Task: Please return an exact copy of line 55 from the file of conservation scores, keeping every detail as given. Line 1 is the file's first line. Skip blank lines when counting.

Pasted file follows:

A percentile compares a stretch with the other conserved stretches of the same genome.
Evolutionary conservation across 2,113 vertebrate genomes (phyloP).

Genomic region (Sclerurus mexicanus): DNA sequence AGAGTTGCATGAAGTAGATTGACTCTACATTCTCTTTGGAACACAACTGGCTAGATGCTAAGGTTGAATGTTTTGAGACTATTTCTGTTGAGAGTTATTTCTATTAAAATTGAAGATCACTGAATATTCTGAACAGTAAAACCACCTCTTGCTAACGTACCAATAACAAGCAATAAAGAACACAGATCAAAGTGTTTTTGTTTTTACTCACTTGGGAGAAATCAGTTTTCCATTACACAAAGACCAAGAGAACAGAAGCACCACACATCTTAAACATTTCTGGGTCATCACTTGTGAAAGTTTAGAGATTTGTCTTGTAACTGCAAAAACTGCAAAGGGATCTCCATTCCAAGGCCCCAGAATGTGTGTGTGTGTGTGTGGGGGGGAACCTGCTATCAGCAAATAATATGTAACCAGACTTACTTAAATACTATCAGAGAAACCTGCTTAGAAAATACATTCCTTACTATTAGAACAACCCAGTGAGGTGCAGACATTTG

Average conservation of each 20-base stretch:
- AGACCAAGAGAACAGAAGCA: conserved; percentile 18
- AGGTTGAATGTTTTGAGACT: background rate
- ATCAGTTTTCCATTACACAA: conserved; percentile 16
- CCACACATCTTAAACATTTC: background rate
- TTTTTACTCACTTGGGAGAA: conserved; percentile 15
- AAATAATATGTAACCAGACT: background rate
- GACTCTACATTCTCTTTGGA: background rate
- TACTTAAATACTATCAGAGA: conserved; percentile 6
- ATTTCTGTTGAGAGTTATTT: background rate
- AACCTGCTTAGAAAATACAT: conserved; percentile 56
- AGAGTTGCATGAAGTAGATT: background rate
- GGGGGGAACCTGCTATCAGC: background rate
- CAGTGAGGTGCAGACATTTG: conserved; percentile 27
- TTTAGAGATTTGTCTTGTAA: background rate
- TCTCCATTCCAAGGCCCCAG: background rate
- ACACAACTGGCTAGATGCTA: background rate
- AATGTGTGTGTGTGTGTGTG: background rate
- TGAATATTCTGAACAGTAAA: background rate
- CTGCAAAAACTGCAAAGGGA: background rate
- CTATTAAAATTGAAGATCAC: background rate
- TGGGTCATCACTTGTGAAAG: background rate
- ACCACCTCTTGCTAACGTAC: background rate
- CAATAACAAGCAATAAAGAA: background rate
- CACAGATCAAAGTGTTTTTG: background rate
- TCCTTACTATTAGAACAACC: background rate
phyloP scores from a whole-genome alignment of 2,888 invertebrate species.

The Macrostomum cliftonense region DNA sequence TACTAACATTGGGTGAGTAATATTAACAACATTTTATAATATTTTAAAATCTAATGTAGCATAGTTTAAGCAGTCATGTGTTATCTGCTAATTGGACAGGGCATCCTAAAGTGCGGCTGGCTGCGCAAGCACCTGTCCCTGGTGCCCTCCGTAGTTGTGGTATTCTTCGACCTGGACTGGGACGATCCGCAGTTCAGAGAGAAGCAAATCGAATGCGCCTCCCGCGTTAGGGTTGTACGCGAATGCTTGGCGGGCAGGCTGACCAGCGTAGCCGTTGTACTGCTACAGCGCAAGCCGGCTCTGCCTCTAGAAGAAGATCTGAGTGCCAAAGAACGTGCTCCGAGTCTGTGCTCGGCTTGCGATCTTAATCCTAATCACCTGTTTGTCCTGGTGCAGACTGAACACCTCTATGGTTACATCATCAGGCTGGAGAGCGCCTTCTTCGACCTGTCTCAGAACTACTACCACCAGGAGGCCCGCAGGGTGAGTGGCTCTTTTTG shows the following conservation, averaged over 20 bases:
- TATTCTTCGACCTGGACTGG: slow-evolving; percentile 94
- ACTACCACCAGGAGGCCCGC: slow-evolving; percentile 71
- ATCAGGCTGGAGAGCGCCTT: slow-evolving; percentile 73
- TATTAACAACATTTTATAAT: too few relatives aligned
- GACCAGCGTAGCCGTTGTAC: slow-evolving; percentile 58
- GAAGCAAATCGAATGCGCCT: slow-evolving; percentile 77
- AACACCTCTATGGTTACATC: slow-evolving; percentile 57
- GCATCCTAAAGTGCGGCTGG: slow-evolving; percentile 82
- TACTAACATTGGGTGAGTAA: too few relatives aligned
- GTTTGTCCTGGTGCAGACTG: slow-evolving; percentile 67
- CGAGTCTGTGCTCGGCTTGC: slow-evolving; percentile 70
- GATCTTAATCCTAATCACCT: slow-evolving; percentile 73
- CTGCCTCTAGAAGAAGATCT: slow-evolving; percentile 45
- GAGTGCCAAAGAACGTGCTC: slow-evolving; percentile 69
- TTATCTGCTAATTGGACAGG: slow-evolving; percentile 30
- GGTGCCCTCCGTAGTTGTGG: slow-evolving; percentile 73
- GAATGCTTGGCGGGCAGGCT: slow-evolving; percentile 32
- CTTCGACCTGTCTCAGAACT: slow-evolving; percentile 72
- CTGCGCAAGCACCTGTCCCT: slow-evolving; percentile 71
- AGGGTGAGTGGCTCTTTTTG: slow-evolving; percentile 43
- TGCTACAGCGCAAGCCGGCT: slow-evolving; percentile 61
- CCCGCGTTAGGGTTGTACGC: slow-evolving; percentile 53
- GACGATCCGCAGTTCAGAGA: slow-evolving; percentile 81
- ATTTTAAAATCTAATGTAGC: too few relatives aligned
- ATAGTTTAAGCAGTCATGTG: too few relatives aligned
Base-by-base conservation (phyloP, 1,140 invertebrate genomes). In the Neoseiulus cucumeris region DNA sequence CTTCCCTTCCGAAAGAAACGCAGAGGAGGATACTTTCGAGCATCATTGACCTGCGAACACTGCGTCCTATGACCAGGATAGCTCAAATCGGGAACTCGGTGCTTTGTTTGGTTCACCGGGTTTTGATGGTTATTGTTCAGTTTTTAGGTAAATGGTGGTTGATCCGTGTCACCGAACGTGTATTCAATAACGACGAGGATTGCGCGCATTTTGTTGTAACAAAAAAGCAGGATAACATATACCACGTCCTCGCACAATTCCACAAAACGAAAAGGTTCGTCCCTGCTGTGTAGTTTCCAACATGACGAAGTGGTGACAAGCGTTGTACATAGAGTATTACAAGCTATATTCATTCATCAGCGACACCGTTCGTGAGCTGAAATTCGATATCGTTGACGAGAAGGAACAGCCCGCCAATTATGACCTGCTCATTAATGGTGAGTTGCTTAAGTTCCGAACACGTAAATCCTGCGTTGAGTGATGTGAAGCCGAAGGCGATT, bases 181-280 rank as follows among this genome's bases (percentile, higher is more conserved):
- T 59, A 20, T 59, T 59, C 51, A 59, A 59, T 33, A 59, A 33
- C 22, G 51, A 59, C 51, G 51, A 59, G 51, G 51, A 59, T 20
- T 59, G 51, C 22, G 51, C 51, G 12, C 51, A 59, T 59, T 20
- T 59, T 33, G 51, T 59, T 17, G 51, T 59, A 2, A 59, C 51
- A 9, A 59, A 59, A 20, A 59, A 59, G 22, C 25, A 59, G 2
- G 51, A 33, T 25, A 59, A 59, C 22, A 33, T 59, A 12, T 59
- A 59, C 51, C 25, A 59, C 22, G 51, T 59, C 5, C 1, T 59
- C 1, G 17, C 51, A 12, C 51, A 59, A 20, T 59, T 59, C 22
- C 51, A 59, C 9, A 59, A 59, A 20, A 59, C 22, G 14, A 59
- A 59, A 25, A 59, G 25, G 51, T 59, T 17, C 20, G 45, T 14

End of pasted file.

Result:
- ATTTTAAAATCTAATGTAGC: too few relatives aligned